Retailers must recognise a fundamental truth; time is a hugely precious commodity in today’s world. Consumers are increasingly attracted to the brands, products and services that save them time and make their lives easier.

By expanding their online offer, retailers have access to more touch-points with their customer; they can offer them the same goods (or even more) without requiring them to take the time out of their day. The benefits to both retailers and consumers are clear.

This attitude and ethos is vital across every part of the customer experience journey – not just the online purchase. In many cases, stores need to up their game when it comes to customer experience, ensuring their bricks and mortar presence is a complement to their online offering.

Consumers favour a personalised shopping experience, whether that’s online or in-store, with retailers adopting a tailored approach based on the data they gather online. And it’s often the smaller, nimbler outlets who are more easily able to implement these new approaches. Not only can they have clearer visibility of the stock on the shelves, they may find they have a closer relationship with their customer. Both these aspects put them in an ideal position to spot new ways to help improve the lives of their customers.

Prioritising convenience



Shoppers have come to expect, and even demand, total convenience throughout their purchasing journey, from the point of sale right through to the delivery. Most retailers have only fairly recently woken up to the opportunity presented by more convenient fulfilment of online orders, or the opportunities of an in-store delivery service. After all, who wants to carry home a bulky purchase when they are on their way out for dinner? A Metapack survey from earlier this year tangibly demonstrates this, with respondents stating they are six times more likely to select a delivery option that best suits them.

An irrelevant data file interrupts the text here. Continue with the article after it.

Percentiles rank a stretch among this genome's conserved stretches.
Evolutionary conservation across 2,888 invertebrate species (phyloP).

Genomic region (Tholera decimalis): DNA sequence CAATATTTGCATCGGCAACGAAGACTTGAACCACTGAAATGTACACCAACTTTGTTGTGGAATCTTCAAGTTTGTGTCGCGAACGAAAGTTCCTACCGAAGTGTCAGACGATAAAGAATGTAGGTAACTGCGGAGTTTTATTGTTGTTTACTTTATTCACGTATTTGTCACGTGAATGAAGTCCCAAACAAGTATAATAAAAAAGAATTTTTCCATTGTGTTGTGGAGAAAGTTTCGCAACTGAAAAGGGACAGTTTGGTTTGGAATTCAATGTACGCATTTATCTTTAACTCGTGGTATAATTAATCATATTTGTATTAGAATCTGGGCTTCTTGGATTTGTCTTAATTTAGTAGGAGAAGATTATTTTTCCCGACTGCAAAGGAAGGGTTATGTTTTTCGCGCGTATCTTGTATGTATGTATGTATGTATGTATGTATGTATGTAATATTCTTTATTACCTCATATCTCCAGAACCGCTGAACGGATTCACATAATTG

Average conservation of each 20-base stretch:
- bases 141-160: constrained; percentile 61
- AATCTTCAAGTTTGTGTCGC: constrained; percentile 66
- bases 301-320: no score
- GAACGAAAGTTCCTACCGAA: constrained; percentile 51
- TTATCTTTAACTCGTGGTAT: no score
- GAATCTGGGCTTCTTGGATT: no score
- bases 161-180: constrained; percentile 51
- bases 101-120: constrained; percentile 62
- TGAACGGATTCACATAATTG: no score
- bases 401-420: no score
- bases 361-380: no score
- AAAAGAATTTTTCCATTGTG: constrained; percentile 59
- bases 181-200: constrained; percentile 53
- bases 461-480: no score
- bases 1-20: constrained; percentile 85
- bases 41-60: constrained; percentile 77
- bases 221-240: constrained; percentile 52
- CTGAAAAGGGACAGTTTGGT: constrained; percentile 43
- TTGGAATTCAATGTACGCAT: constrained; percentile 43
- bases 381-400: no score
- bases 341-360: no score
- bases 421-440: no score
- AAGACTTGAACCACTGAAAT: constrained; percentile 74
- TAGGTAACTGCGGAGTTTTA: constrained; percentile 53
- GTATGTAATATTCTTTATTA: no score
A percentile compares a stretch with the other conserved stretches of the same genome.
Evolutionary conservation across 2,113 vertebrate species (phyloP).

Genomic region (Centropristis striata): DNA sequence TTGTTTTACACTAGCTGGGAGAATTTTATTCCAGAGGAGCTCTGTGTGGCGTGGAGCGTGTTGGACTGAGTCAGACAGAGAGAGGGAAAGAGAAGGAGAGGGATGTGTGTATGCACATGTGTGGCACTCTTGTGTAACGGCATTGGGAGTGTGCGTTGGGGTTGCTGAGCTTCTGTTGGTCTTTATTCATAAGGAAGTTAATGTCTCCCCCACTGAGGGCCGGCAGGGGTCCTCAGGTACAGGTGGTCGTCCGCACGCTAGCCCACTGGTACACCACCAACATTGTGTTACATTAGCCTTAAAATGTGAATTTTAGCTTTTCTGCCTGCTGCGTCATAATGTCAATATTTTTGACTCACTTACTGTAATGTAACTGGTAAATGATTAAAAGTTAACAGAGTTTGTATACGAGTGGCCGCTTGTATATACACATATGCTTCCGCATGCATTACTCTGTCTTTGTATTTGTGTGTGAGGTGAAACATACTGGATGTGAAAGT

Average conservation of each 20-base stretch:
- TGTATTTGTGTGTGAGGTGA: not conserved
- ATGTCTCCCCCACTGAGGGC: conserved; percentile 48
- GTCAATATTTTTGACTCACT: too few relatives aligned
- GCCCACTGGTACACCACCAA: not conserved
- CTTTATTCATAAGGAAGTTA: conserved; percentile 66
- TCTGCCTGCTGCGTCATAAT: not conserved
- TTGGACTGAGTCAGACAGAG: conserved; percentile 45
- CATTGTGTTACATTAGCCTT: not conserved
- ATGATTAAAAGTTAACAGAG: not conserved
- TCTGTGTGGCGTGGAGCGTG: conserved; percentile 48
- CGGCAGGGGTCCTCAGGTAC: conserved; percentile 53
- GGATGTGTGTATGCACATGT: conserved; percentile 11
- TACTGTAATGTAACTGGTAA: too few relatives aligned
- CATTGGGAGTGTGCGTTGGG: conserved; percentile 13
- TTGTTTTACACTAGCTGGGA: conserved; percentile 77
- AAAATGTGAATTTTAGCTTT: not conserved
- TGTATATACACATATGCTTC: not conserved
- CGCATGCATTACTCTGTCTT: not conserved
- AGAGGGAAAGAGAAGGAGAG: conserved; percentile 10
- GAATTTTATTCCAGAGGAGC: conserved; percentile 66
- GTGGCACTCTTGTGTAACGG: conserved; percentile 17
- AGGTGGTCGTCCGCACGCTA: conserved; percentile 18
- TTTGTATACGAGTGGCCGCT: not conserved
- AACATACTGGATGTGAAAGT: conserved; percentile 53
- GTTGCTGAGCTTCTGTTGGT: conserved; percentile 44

This isn’t just an opportunity for the likes of Amazon and Argos. The On the dot model, for example, means that even the smallest of retailers can offer customers – online and offline – the kind of ultra-convenience that sets them apart from competitors.

Let’s be clear. Bricks and mortar stores are still an important part of many retail strategies, offering brand building benefits such as opportunities to show off a unique approach to customer service or experience. Despite the fall in footfall, there are more positive signs from retail locations that have an increased leisure offer.

But by keeping pace with the ever-changing industry, retailers of any size have an opportunity to be on a level playing field with the retail giants and compete for a share of the same shopper audience.

And, as shoppers increasingly move off the high-street and onto digital platforms, retailers need to be ready to engage with them in the right place and at the right time; offering a service dictated by the buyer on the terms most convenient to them.

Patrick Gallagher is chief executive of same-day distribution company CitySprint